The release of Canadian CPI data is likely to remind the markets of the Bank of Canada’s dovish bias following their 50bp rate cut in March, as the headline CPI reading is expected to ease back to 1.8 percent, while the Bank of Canada’s core CPI measure is anticipated to fall further below their inflation target of 2.0 percent to 1.2 percent.
Canadian CPI (YoY) (FEB) (11:00 GMT; 07:00 EST)
Canadian Core CPI (YoY) (FEB) (11:00 GMT; 07:00 EST)
What Are The Markets Facing?
The release of Canadian CPI data is likely to remind the markets of the Bank of Canada’s dovish bias following their 50bp rate cut in March, as the headline CPI reading is expected to ease back to 1.8 percent, while the Bank of Canada’s core CPI measure is anticipated to fall further below their inflation target of 2.0 percent to 1.2 percent. Indeed, the rapid appreciation of the Canadian dollar throughout 2007 has led import prices to plummet, which explains why CPI figures weakened so much in recent months. In fact, the Bank of Canada’s monetary policy statement released following the January rate cut did not include the key phrase “there continue to be upside risks to the Bank's inflation projection” and instead noted that they judge “that the balance of risks around its January projection for inflation has clearly shifted to the downside, and, as a result, the Bank is lowering the target for the overnight rate. Further monetary stimulus is likely to be required in the near term to keep aggregate supply and demand in balance and to achieve the 2 percent inflation target over the medium term.” While the markets are betting on a weak CPI reading, there is potential that the surge in oil over the course of February will buoy the headline figure, but either way, if Tuesday’s inflation data proves to be unexpected, the forex and Canadian fixed income markets are likely to respond immediately.
Bonds – 10-Year Canadian Government Bond Futures
After putting in a new high this afternoon, Canadian Government Bonds futures backed off, leaving the daily chart to form a doji. If Canadian CPI proves to be stronger than expected, or if equities rally on the FOMC rate decision in the US, there may be further declines in store. However, with the uptrend still very much intact, upside potential remains and soft inflation figures or further risk aversion could propel the contract even higher (weighing yields down).
FX – USD/CAD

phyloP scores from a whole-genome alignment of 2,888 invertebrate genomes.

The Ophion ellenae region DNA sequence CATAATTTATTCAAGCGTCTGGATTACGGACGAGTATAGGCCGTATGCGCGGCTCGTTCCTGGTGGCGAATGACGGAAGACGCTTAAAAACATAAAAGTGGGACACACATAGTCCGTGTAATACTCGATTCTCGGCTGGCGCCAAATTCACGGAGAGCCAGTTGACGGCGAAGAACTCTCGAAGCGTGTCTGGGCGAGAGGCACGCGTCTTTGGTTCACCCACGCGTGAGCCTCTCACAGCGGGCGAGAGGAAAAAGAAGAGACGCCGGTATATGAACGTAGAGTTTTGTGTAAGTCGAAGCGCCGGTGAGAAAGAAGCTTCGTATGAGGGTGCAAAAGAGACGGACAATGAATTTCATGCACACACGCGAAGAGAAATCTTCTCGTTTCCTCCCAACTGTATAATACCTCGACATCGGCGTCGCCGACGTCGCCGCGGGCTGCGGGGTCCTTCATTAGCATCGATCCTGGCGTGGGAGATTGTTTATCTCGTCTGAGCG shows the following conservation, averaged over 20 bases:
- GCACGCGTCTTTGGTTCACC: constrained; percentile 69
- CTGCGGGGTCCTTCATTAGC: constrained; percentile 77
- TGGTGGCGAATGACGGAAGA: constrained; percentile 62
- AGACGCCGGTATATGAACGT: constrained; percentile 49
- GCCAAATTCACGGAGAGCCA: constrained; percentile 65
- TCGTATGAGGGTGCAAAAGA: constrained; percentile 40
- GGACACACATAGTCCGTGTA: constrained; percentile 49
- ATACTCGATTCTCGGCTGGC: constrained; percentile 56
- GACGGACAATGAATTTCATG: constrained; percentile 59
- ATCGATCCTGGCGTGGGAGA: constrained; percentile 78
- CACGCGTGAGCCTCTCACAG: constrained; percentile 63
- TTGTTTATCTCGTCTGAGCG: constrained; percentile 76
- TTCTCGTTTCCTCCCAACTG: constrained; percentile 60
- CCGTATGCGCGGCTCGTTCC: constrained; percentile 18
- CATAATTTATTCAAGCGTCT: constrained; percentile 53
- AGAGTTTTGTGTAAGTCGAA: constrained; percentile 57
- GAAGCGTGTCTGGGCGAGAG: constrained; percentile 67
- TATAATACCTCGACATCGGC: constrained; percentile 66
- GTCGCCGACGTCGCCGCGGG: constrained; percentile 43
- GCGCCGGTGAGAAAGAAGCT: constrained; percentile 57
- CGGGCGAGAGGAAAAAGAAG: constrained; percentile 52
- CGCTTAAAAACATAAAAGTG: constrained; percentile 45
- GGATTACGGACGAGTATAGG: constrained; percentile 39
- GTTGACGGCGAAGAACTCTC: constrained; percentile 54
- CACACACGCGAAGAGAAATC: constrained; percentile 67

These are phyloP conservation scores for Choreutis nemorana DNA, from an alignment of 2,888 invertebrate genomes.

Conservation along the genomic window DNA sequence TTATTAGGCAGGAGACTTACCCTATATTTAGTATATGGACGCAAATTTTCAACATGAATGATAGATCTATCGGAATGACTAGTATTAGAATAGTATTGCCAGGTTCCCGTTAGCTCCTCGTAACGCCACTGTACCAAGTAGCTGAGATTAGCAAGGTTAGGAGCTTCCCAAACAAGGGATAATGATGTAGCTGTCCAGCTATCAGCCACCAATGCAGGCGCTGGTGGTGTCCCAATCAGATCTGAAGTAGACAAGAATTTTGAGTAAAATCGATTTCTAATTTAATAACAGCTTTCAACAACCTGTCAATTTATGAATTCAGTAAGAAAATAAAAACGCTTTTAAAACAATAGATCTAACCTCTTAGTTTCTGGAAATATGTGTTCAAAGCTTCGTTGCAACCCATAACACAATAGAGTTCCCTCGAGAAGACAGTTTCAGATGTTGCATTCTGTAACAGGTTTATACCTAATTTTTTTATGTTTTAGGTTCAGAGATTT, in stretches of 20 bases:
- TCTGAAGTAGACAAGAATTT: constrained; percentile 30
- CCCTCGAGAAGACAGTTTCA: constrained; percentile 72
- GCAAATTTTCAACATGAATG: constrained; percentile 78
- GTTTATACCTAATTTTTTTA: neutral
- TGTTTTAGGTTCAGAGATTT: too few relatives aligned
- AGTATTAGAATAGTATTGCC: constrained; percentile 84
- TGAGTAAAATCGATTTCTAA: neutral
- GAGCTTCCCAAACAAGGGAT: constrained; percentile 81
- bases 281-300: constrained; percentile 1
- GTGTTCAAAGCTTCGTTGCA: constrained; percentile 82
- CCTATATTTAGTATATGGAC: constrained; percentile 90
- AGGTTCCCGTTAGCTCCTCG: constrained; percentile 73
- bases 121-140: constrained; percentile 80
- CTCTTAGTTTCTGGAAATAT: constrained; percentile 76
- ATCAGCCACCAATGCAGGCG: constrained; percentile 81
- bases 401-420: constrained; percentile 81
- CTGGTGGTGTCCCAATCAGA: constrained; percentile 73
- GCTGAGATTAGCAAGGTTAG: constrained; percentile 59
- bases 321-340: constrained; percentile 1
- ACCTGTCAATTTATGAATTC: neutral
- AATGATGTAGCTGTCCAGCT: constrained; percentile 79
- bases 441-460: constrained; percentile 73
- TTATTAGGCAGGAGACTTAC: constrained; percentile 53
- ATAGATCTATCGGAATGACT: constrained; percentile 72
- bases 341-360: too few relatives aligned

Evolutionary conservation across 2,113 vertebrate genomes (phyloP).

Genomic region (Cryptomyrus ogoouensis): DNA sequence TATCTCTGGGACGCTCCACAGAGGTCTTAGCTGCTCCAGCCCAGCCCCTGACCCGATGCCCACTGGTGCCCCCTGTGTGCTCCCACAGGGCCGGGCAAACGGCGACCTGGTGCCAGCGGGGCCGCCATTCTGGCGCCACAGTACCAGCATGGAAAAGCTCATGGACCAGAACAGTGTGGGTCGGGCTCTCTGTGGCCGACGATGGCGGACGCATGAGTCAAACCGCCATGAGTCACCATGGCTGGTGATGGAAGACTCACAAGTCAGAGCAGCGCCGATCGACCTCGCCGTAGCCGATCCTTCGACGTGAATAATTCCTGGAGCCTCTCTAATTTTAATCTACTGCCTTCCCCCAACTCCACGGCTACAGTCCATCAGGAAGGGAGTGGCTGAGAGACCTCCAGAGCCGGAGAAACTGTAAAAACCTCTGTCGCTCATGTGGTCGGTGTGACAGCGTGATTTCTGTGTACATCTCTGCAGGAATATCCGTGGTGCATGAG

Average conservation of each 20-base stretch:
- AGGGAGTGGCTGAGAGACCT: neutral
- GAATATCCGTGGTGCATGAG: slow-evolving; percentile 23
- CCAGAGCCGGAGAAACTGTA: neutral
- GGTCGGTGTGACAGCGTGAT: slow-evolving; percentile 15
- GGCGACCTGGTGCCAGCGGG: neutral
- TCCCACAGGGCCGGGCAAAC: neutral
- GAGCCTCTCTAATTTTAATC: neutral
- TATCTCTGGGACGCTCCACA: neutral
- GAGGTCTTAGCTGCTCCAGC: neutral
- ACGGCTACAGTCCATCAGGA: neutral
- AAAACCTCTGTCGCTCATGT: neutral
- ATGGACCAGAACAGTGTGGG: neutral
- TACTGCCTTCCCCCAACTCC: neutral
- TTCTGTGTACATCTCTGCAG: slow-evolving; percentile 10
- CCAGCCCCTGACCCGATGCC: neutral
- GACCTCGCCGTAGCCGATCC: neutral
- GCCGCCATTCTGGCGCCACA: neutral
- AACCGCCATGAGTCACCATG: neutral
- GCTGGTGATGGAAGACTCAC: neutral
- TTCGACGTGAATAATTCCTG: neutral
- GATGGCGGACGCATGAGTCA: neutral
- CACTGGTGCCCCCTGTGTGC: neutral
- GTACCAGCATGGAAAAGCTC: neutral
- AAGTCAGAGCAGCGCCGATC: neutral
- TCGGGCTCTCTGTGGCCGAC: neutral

The USD/CAD pair continues to consolidate within a rising channel below the 1.0000 level, as broad weakness in the US dollar has not had as much of an impact on this pair given the strong ties between the two countries. However, the release of Canadian CPI could shake the pair up a bit, as signs that the Bank of Canada will be just as aggressive as the Federal Reserve with their rate cuts could finally lead USD/CAD to break above parity to target the 100 SMA at 1.0138. On the other hand, a stronger-than-expected inflation report could keep the pair in its current range, especially as the data would create the potential for wider interest rate differentials in favor of the Canadian dollar going forward.
The other major factor to keep in mind is the Fed’s rate decision on Tuesday afternoon (18:15 GMT). For more on this, see our Fed Rate Cut special report.
Where do you thinking the Canadian Dollar is heading next? Discuss the topic with other traders and DailyFX analysts in the USD/CAD Forum.
Visit our recently updated Canadian Dollar Currency Room for specific resources geared towards the Loonie.
Equities – S&P/TSX Composite Index
Last week saw the S&P/TSX rally as energy and mining companies followed commodity prices upward. However, a pullback in oil prices and signs that the liquidity crunch in the US is taking a brutal toll on the financial sector that could spread throughout the global markets send the index plummeting just over 300 points to close at 13,952.15. While the S&P/TSX recovered from a test of 12,800, it is clear that the market’s bias is a bearish one. Looking ahead, Canadian headline and core CPI are both expected to print lower, raising the probabilities that the Bank of Canada will follow the Federal Reserve’s lead and cut rates aggressively. The prospect of more accommodative monetary policy could lead the S&P/TSX to bounce back above 13,000, but any gains may be short-lived, especially if risk aversion remains the primary driver of the markets.
Written by Terri Belkas, Currency Analyst, Forex Capital Markets LLC, DailyFX.com
Tell us what you think about this article. Email firstname.lastname@example.org